JONATHAN CHAIT APRIL 8, 2010
A few weeks ago, I wrote a post entitled "The Doc Fix Myth And The Right's Misinformation Feedback Loop." I used the example of a medium-sized claim that's demonstrably false, but has recirculated endlessly among conservatives, most prominently rising star Paul Ryan. The false claim is that the Affordable Care Act uses mythical savings from the "doc fix" in order to offset the cost of expanding coverage. Jeffrey H. Anderson, who has been writing about health care for National Review, the Weekly Standard, the Washington Times, the American Spectator, and Investor's Business Daily, has written a reply. His reply utterly vindicates my thesis. Indeed, it suggests that I understated the case. These people really, really don't know what they're talking about.
Let me first explain the underlying issue. It's not very complicated. In 1997, Congress tinkered with the formula for reimbursing doctors who treat Medicare patients. Congress bungled the formula, accidentally creating a massive cut. Congress takes back the cut on a year-by-year basis, a ritual known as the "doc fix." But technically, the cut remains on the books for future years. In other words, there are hidden costs in the budget.
Numerous conservatives, led by Ryan, have tried to claim that the cost of the doc fix is a hidden cost of the Affordable Care Act. Obama's numbers aren't real, they say, because they don't account for the money needed for future doc fixes. Of course, fixing this problem isn't part of the Affordable Care Act at all. It's a cost that would have occurred whether or not the Affordable Care Act was passed. Indeed, Ryan's own health care plan, as well as the main House Republican plan, did nothing to address the doc fix. The Affordable Care Act simply did not use imaginary physician reimbursement cuts to pay for coverage expansions. I've pointed this out numerous times, most recently in the item mentioned above.
Anderson, in his reply, first objects to my description of Ryan as a "conservative icon":
In truth, Congressman Ryan isn’t an icon, but a uniquely articulate champion of limited government, fiscal responsibility, and liberty, and thus is completely in step with the mounting concerns of the vast majority of American voters — conservatives, libertarians, and independents (and even some liberals) alike.
I thought "conservative icon" summarized the same basic sentiment in a pithier way, but it seems I have inadvertently given offense. Let me rephrase my thesis in Anderson-approved terms: Uniquely Articulate Champion Of Limited Government, Fiscal Responsibility, And Liberty Paul Ryan has been spreading demonstrable untruths about the Affordable Care Act.
Anderson proceeds to cite the Congressional Budget Office as evidence that the cost of the doc fix is being used to help fund the Affordable Care Act. He writes:
The CBO begs to differ: “The provisions that would result in the largest budget savings include these: permanent reductions in the annual updates to Medicare’s payment rates for most services in the fee-for-service sector . . . yielding budgetary savings of $186 billion over 10 years.” That’s the physician pay cut.
Anderson provided no link or citation for this quote. It turns out to come from a December 19 CBO letter (page 10) to Harry Reid, assessing the cost of the Senate health care bill, which is not actually the final version. But never mind that. Anderson, if you noticed, inserts an ellipses into the quote from the CBO. Here is the entire quote. I've bold-faced the part omitted by Anderson:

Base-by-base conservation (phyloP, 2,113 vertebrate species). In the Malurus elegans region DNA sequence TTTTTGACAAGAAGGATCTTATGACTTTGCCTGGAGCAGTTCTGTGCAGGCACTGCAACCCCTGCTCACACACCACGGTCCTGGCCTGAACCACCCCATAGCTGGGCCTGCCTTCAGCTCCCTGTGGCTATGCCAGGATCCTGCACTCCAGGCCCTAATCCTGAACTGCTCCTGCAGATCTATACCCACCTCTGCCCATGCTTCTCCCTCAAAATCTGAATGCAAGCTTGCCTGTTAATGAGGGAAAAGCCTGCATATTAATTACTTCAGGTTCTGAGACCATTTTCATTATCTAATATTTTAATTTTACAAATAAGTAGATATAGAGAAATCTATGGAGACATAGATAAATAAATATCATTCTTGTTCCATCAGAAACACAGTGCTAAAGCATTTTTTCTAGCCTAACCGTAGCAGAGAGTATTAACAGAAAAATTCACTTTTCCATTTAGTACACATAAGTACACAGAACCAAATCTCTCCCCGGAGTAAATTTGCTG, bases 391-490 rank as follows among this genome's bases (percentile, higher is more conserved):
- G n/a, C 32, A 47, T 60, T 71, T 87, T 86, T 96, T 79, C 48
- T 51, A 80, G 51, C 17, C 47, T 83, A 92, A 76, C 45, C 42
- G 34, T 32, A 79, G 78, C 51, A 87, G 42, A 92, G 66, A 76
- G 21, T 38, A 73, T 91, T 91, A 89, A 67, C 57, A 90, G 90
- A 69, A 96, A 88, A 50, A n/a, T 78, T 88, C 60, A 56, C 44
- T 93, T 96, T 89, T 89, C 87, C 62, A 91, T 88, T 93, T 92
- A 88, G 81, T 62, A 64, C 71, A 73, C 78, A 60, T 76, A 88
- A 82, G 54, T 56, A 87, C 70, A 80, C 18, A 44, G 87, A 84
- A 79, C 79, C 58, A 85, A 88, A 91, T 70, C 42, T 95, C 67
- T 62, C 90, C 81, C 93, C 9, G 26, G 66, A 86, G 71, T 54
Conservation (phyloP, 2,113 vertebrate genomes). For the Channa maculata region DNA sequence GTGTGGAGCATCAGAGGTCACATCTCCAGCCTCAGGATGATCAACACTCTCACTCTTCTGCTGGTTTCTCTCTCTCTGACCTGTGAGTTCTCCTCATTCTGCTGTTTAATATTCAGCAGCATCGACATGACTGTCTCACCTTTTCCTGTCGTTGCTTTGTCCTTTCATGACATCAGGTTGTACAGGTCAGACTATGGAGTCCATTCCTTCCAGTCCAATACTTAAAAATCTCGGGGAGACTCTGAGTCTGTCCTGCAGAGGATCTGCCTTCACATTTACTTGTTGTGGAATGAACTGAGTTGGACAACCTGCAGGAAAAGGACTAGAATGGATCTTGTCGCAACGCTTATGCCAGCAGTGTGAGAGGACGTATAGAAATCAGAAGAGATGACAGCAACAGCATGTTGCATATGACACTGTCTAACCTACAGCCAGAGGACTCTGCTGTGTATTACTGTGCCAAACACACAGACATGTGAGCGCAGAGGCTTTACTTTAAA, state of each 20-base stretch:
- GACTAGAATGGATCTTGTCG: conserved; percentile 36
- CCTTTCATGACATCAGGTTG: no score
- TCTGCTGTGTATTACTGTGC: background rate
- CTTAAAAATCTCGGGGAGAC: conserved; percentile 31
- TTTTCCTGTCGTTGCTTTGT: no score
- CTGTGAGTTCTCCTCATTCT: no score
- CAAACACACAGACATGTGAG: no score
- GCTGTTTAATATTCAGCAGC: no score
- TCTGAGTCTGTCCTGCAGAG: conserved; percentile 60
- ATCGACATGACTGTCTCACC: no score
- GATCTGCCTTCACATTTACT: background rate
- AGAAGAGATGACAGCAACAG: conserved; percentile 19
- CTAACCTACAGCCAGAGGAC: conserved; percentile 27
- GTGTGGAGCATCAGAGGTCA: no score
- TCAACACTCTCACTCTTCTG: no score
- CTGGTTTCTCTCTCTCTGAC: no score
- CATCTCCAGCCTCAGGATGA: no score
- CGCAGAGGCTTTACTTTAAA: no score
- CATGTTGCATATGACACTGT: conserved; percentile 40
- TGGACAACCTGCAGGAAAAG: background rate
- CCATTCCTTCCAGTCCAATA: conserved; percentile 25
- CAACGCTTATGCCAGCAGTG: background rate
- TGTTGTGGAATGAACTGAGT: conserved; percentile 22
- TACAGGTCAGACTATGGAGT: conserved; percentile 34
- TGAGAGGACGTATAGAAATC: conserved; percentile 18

Permanent reductions in the annual updates to Medicare’s payment rates for most services in the fee-for-service sector (other than physicians’ services), yielding budgetary savings of $186 billion over 10 years.
Did you catch that? Anderson used ellipses to remove the part of the quote that disproves his entire claim. He removed the part that says "other than physicians' services," and then wrote, "That's the physician pay cut." But it's not the physician pay cut. The physician pay cut is simply not part of the financing of this law. By the way, I'm not merely going off my own interpretation on this. I checked this with Paul Van de Water, a budget expert with years of analytical experience at the Congressional Budget Office and other places. He's the one who tracked down the Reid letter for me.
Van de Water was astonished at the brazenness of the tactic used by Anderson, or whoever is feeding misinformation to Anderson. I wasn't. Real budget wonks who circulate among genuine experts often fail to understand the degree to which the public debate is driven by pure hacks. I'm not picking on some marginal figure here. Anderson has been writing about health care for nearly all the major conservative publications. Very few conservatives follow health care reform in any detail. They have a general hostility to government and proposals formulated by Democrats, and since they reject the overwhelming majority of actual health care experts on ideological grounds, they have relied on a tiny handful of self-styled conservative pseudo-wonks to fill in the details for them.
But figures like Anderson are simply not up to the job. And once some factual misapprehension has made its way into the right-wing echo chamber, it's nearly impossible to dislodge. The same basic phenomenon can be seen is debates over climate change, supply-side economics, and other issues. You have a whole ideological movement that, to a substantial degree, relies upon the pseudo-expertise of cranks and hacks.